Jack van Lint's father was Hendrikus Jacobus van Lint who, at the time when Jack was born, was a mathematics teacher at a secondary school Bandoeng, Netherlands East Indies (now Indonesia). He was an excellent teacher and had a remarkable memory, two characteristics that his son Jack inherited. When Jack was five years old his father was given a year off and the family was able to return to the Netherlands. After a year the family returned to the Netherlands East Indies, but not to Bandoeng, rather they went to Batavia (now named Jakarta and the capital of Indonesia). The city was undergoing a period of modernisation and it was at the time that Jack began his education in an elementary school in Batavia.
After France and the Netherlands fell to the Germans in the summer of 1940 near the beginning of World War II, the Japanese decided to invade their colonies. By February 1942 only Java remained to complete the Japanese programme of conquest. Jack's father undertook military duties and was given the job of training pilots. The Allies attempted to prevent the Japanese invasion by attacking the fleet as it sailed towards Java. However the Allies were defeated at the Battle of the Java Sea on 27 February. The Japanese landed at three points on Java on 28 February and rapidly expanded their beachheads. Realising that defeat was inevitable, the military personnel were told to board one of ten ships which would take them to Australia. Jack's family, despite heavy bombing, were able to board one of these ships at Cilacap, a port on the southern coast of Java, which left shortly before the Allied troops in Java surrendered on 9 March. Of the ten ships, only three made Australia, the other seven being torpedoed. The van Lint family was lucky to be on one of the three.
The van Lint family were only in Australia for a few months before they were once again aboard a ship, this time sailing to the United States. They settled in Jackson, Mississippi, and Jack continued his education at an elementary school in Jackson. He attended this school for session 1942-43 and his ability at languages is nicely illustrated by the fact the by the end of the year he came top of the class in English. His father was sent to Chicago in 1943 and Jack attended elementary school there from 1943 until 1945. After World War II ended Jack's father, who had now trained as a meteorologist, was required to return to Indonesia to continue service in the Dutch army. However, it was not safe enough for women and children, so Jack, his brother Hans, and his mother spent a year in Bundaberg, Australia where Jack attended Intermediate school during session 1945-1946.
The Dutch had assumed that they would be able to return to the pre-war situation in Indonesia, but an Independence movement made this impossible and a series of risings marked the beginning of a revolution. It was not safe for the Dutch to remain and Jack's father, together with the rest of the van Lint family, sailed back to the Netherlands, arriving in November 1946. They went to live with family members in Arnhem and Jack began his secondary education in this city in 1946. By this time he was fourteen and during the many moves around the world he had lost a year so was old to be starting his secondary education. It was at this school that he showed his mathematical abilities but he was not to be able to complete his secondary education at Arnhem for in the middle of session 1948-49 the van Lint family moved to Zwolle where his father had been appointed as director of the Rijks HBS (hogere burgerschool) in Bagijnesingel. Jack's final year of secondary education was spent in the HBS in Zwolle and by the time he graduated in 1950 he was ranked as the best student in the Netherlands, a remarkable achievement for someone who had been forced to attend schools in four continents.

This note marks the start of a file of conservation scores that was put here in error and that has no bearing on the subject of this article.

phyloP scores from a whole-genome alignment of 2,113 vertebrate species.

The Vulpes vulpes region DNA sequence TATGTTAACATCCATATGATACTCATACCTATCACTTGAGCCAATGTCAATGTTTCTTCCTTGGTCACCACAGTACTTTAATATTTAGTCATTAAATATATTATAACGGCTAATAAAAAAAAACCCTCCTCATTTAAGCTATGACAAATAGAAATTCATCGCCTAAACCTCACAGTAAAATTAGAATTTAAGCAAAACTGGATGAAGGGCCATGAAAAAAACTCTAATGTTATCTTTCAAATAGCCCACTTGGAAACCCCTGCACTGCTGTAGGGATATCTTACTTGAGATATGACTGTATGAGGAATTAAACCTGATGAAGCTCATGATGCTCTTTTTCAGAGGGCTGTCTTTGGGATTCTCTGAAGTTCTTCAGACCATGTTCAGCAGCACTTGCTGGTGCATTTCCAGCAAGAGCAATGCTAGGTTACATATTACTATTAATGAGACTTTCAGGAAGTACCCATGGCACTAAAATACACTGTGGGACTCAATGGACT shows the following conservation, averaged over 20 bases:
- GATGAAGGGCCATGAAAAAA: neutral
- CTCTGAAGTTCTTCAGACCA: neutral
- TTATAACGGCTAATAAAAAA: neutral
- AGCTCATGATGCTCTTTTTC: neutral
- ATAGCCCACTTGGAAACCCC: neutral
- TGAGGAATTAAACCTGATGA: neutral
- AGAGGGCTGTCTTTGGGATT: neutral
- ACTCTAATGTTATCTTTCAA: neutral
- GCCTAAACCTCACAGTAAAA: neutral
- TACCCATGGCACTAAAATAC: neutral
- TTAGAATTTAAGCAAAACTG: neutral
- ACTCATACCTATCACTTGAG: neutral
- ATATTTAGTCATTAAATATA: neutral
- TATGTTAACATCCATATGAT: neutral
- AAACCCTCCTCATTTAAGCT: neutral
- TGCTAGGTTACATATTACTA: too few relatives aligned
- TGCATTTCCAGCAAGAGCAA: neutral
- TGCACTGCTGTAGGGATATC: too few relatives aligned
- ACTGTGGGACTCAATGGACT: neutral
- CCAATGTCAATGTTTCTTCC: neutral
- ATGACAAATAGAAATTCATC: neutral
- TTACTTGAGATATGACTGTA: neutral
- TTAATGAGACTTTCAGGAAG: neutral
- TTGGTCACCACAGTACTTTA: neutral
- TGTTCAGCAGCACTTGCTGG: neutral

Van Lint entered Utrecht University in 1950 and there he was strongly influenced by Hans Freudenthal, Jan Popken and Frederik van der Blij. On 31 January 1955 he graduated M.Sc. with distinction) in mathematics and physics but he was already employed as an assistant to Hans Freudenthal in the Mathematical Institute of Utrecht University. He held this post from September 1952 to September 1956. Then he spent session 1956-1957 first at the University of Göttingen then at the University of Münster but during this period he was undertaking research for his doctorate with van der Blij as his thesis advisor. On 28 October 1957 he was awarded his doctorate (with distinction) from Utrecht University after submitting his thesis Hecke Operators and Euler Products on modular functions. In the thesis, he developed a theory of generalized Hecke operators, being automorphic forms of not necessarily integral dimension, as defined by Klaus Wohlfahrt in his 1955 dissertation at Münster University. This theory allowed him to derive, in a systematic way, many known results and some new ones. In the thesis van Lint also studied modular forms of non-integral dimensions that have an Euler product.
From September 1957 to June 1959 he was a research associate at the Netherlands Organisation for Pure Scientific Research. Then in June 1959 he was appointed as professor of mathematics at Eindhoven University of Technology. He continued to hold this chair until he retired in 1997 after being dean of the mathematics faculty from 1989 to 1991, then rector of the university from 1991 to 1996.
We will discuss his mathematical achievements below, but first let us note that van Lint was an excellent sportsman, particularly excelling as an outstanding swimmer. At the University he successfully campaigned for sports facilities for students, such as a private swimming pool. At Eindhoven the Van Lint Students Sports Week was instigated and also the International Professor van Lint Tournament. Let us also mention that van Lint married Elisabeth Barbara Janna Teunissen on 15 December 1961; they had two children Barbara (born 26 September 1962) and Jacobus Hendricus (born 15 November 1964).